British Columbia

B.C. Human Rights Tribunal awards Victoria cop $20K in drug-rights case

A police officer who advocates for the legalization of drugs while off duty has been awarded $20,000 in a human rights case that pitted the officer against his employer, the Victoria Police Department.

Victoria Police Department says it will learn from the decision and is not seeking an appeal

Const. David Bratzer has been a member of the Victoria police force since 2007. (Facebook)

A Victoria police officer who advocates for the legalization of drugs while off-duty has been awarded $20,000 in a human rights case that pitted the nine-year veteran against his employer.

The British Columbia Human Rights Tribunal sided with Const. David Bratzer, saying the Victoria Police Department interfered with his rights as a citizen to freely express his views and ordered the award for injury to dignity, feelings and self-respect.

"Today, it's fair to say that employees, in particular police officers, have more freedom to engage in debates about public policy issues than they ever have before in this province," Bratzer said in an interview on Friday.

The tribunal ruled in an 86-page decision that Victoria police restrained or attempted to restrain Bratzer's off-duty public advocacy activities as a member of the international organization, Drug l. Members of the organization include current and former law enforcement officials.

Interference of a significant right

The tribunal says Victoria police interfered with Bratzer's rights in five of eight complaints he made, including prohibiting him from attending a harm reduction conference in Victoria, speaking at a federal Green party event and refraining from commenting to the media about a successful 2012 marijuana referendum in Washington state.

"I accept that, for the most part, the VicPD was sincerely trying to feel its way through a confounding issue attempting to balance the interests of a long-standing public institution that is paramilitary in nature while recognizing Mr. Bratzer's right to express his views on this topic," tribunal member Walter Rilkoff wrote in the decision.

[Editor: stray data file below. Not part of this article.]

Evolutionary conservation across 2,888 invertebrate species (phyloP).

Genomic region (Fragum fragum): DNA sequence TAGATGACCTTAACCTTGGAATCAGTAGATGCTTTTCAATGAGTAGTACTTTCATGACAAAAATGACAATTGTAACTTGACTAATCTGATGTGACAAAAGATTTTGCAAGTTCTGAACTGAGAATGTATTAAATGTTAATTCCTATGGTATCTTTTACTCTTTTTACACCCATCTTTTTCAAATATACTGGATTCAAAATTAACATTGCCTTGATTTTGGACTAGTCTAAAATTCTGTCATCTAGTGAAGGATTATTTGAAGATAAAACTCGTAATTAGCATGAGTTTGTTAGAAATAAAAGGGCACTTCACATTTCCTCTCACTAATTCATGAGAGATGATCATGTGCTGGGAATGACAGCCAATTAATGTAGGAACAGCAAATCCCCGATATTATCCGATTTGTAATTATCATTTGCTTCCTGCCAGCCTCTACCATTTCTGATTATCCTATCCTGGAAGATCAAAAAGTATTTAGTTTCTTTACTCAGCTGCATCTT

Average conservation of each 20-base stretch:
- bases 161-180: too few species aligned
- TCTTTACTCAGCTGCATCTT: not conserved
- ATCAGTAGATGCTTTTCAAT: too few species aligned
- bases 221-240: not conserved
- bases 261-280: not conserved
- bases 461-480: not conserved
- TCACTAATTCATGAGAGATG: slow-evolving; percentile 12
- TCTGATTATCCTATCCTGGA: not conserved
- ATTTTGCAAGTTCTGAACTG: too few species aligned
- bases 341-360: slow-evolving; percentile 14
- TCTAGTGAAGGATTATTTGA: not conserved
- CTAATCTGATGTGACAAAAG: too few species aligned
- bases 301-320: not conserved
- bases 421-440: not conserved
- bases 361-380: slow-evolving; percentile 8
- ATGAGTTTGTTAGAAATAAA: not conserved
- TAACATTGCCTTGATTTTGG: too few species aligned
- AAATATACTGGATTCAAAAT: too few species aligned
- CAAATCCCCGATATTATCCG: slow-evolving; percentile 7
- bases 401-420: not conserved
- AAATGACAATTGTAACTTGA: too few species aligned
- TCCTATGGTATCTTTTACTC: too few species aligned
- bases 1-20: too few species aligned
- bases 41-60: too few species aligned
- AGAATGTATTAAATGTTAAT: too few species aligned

"Nevertheless, the interference was of a significant right afforded to all citizens of this country and province, including police officers, and any award must recognize the seriousness of that interference."

Acting Chief Const. Del Manak of Victoria police said in a statement the department accepts the decision, will seek to learn from it and an appeal is currently not planned.

Public advocacy 

Bratzer filed the complaint against the department in February 2013, saying it tried on numerous occasions to restrain his off-duty public advocacy for Law Enforcement Against Prohibition.

"We say that the more dangerous the drug is, the more reason you have to regulate it and control it through legalization," said Bratzer. "That's why we support the regulation, the control of all drugs as opposed to just some of them because at the end of the day, it's the policy of prohibition that has failed globally."

The organization also links its approach to helping people get treatment.

"We want to find a way to keep people alive until they can successfully enter and complete some kind of program to address their addiction issues," said Bratzer.

He said he doesn't believe his off-duty views on drugs affect his duties as a police officer.

"I have great relationships with my co-workers," Bratzer said. "Over the years, they've come to see when I'm on-duty I still enforce the drug laws within the bounds of my discretion."